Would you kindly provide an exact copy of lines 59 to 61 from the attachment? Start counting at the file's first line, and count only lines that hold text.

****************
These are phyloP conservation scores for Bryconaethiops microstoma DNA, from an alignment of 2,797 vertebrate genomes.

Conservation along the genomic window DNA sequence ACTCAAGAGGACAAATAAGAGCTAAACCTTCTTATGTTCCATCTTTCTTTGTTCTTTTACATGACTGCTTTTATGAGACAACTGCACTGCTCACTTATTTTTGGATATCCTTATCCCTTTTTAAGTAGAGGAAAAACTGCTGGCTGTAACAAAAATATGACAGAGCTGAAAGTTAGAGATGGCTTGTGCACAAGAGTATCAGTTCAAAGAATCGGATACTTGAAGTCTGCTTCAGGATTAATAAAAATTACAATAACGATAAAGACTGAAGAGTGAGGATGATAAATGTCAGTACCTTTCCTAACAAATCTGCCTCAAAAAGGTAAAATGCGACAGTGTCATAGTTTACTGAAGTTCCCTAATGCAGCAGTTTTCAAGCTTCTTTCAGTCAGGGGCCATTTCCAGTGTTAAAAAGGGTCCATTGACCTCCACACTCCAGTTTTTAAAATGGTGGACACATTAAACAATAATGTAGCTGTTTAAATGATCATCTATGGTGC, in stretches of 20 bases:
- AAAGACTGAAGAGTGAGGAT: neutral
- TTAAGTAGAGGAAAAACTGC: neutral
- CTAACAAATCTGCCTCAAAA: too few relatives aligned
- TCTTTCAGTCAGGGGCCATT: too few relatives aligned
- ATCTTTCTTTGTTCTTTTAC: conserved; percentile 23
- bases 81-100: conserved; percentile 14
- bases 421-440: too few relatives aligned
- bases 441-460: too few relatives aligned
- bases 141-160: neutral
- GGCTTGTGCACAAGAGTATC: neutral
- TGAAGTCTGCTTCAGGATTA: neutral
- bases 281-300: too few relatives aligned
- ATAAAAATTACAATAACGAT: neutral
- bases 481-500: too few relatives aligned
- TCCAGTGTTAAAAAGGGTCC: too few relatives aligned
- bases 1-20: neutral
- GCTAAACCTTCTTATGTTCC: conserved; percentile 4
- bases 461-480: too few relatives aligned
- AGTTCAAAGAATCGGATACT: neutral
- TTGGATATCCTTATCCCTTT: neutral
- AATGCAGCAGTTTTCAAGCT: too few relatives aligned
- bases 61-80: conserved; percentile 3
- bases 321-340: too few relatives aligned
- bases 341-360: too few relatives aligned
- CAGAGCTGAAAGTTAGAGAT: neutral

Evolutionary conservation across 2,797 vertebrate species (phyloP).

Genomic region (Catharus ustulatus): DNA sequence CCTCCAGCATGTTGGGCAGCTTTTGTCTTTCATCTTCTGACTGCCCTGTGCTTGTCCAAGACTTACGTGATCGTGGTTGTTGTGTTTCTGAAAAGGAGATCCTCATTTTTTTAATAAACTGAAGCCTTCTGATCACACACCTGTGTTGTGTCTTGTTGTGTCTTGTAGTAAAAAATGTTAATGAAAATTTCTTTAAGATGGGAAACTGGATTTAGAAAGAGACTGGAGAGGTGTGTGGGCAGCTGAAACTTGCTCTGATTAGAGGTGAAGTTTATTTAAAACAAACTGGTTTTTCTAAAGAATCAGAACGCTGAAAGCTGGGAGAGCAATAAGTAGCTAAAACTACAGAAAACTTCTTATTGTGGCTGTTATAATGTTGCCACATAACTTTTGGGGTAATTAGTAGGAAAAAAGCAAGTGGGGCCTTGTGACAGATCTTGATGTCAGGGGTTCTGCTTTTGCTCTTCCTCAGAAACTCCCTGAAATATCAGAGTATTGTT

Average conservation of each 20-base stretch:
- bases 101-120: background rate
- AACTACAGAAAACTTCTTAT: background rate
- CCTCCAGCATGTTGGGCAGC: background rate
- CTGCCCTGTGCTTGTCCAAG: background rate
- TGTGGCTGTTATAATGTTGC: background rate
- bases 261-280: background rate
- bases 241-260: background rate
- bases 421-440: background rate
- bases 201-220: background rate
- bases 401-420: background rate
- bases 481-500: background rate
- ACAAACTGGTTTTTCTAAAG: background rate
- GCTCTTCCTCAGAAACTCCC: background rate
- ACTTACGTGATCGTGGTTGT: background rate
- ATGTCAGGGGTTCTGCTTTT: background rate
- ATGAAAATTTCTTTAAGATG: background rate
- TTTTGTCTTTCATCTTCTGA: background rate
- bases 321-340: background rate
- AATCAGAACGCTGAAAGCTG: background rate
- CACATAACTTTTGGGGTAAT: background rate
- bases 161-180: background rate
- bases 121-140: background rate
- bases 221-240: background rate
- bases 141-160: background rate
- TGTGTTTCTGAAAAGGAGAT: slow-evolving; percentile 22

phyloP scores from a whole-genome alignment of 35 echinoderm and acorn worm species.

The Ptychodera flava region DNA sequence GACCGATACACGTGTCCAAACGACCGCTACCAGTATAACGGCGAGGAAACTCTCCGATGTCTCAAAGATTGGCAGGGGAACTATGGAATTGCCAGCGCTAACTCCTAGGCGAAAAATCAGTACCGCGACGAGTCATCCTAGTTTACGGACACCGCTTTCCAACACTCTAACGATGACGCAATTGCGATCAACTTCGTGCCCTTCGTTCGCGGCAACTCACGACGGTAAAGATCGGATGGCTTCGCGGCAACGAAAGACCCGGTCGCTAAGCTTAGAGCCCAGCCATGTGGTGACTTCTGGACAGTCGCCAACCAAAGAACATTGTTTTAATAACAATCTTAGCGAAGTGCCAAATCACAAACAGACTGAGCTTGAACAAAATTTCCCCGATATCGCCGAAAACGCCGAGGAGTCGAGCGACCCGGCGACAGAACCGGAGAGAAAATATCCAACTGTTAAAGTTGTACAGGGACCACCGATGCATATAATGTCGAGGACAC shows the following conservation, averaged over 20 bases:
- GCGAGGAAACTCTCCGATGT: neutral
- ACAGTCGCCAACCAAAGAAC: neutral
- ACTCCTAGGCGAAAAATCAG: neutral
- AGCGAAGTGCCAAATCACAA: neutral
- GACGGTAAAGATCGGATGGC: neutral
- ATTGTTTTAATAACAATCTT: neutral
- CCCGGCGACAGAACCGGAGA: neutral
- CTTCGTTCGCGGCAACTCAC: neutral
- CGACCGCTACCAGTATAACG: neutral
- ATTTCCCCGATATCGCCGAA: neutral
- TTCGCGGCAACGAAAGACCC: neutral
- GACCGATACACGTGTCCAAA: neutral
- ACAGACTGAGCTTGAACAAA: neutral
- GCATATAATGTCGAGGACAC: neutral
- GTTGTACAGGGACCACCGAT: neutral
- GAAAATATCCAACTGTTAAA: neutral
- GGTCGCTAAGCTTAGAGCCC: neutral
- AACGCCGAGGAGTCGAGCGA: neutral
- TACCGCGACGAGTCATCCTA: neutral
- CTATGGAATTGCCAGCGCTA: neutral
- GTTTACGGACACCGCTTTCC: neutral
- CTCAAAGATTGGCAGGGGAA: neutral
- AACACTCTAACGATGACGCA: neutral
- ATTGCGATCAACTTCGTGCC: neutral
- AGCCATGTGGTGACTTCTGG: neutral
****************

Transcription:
- ACAGTCGCCAACCAAAGAAC: neutral
- ACTCCTAGGCGAAAAATCAG: neutral
- AGCGAAGTGCCAAATCACAA: neutral